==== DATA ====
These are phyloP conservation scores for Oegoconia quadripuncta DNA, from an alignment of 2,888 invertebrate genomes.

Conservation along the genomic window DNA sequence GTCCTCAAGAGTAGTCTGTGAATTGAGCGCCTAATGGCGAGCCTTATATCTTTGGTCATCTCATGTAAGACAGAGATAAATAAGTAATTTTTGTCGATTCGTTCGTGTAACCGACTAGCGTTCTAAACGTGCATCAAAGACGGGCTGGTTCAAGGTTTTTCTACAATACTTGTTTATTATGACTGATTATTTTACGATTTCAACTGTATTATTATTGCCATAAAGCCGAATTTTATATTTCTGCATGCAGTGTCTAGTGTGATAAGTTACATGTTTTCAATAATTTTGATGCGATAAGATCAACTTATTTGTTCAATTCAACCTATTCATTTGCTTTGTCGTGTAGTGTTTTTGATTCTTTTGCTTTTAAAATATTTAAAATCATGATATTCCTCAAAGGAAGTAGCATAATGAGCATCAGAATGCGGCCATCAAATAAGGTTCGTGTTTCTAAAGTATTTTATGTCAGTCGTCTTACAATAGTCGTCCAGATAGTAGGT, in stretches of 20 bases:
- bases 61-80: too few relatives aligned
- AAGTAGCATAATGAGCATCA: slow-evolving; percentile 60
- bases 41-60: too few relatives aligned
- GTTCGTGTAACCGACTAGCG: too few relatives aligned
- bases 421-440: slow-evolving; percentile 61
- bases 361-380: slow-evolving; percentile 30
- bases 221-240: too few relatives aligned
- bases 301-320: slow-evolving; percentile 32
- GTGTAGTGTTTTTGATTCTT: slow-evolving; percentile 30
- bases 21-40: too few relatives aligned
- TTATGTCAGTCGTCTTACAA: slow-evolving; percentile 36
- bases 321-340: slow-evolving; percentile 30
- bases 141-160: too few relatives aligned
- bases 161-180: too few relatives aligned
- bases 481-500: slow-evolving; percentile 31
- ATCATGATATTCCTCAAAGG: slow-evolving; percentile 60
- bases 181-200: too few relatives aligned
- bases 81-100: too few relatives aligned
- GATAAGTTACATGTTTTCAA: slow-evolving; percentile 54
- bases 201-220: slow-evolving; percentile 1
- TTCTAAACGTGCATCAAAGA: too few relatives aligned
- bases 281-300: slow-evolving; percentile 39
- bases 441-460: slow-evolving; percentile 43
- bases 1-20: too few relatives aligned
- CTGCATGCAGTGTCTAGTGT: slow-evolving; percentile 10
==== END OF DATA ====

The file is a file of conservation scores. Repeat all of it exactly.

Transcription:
These are phyloP conservation scores for Oegoconia quadripuncta DNA, from an alignment of 2,888 invertebrate genomes.

Conservation along the genomic window DNA sequence GTCCTCAAGAGTAGTCTGTGAATTGAGCGCCTAATGGCGAGCCTTATATCTTTGGTCATCTCATGTAAGACAGAGATAAATAAGTAATTTTTGTCGATTCGTTCGTGTAACCGACTAGCGTTCTAAACGTGCATCAAAGACGGGCTGGTTCAAGGTTTTTCTACAATACTTGTTTATTATGACTGATTATTTTACGATTTCAACTGTATTATTATTGCCATAAAGCCGAATTTTATATTTCTGCATGCAGTGTCTAGTGTGATAAGTTACATGTTTTCAATAATTTTGATGCGATAAGATCAACTTATTTGTTCAATTCAACCTATTCATTTGCTTTGTCGTGTAGTGTTTTTGATTCTTTTGCTTTTAAAATATTTAAAATCATGATATTCCTCAAAGGAAGTAGCATAATGAGCATCAGAATGCGGCCATCAAATAAGGTTCGTGTTTCTAAAGTATTTTATGTCAGTCGTCTTACAATAGTCGTCCAGATAGTAGGT, in stretches of 20 bases:
- bases 61-80: too few relatives aligned
- AAGTAGCATAATGAGCATCA: slow-evolving; percentile 60
- bases 41-60: too few relatives aligned
- GTTCGTGTAACCGACTAGCG: too few relatives aligned
- bases 421-440: slow-evolving; percentile 61
- bases 361-380: slow-evolving; percentile 30
- bases 221-240: too few relatives aligned
- bases 301-320: slow-evolving; percentile 32
- GTGTAGTGTTTTTGATTCTT: slow-evolving; percentile 30
- bases 21-40: too few relatives aligned
- TTATGTCAGTCGTCTTACAA: slow-evolving; percentile 36
- bases 321-340: slow-evolving; percentile 30
- bases 141-160: too few relatives aligned
- bases 161-180: too few relatives aligned
- bases 481-500: slow-evolving; percentile 31
- ATCATGATATTCCTCAAAGG: slow-evolving; percentile 60
- bases 181-200: too few relatives aligned
- bases 81-100: too few relatives aligned
- GATAAGTTACATGTTTTCAA: slow-evolving; percentile 54
- bases 201-220: slow-evolving; percentile 1
- TTCTAAACGTGCATCAAAGA: too few relatives aligned
- bases 281-300: slow-evolving; percentile 39
- bases 441-460: slow-evolving; percentile 43
- bases 1-20: too few relatives aligned
- CTGCATGCAGTGTCTAGTGT: slow-evolving; percentile 10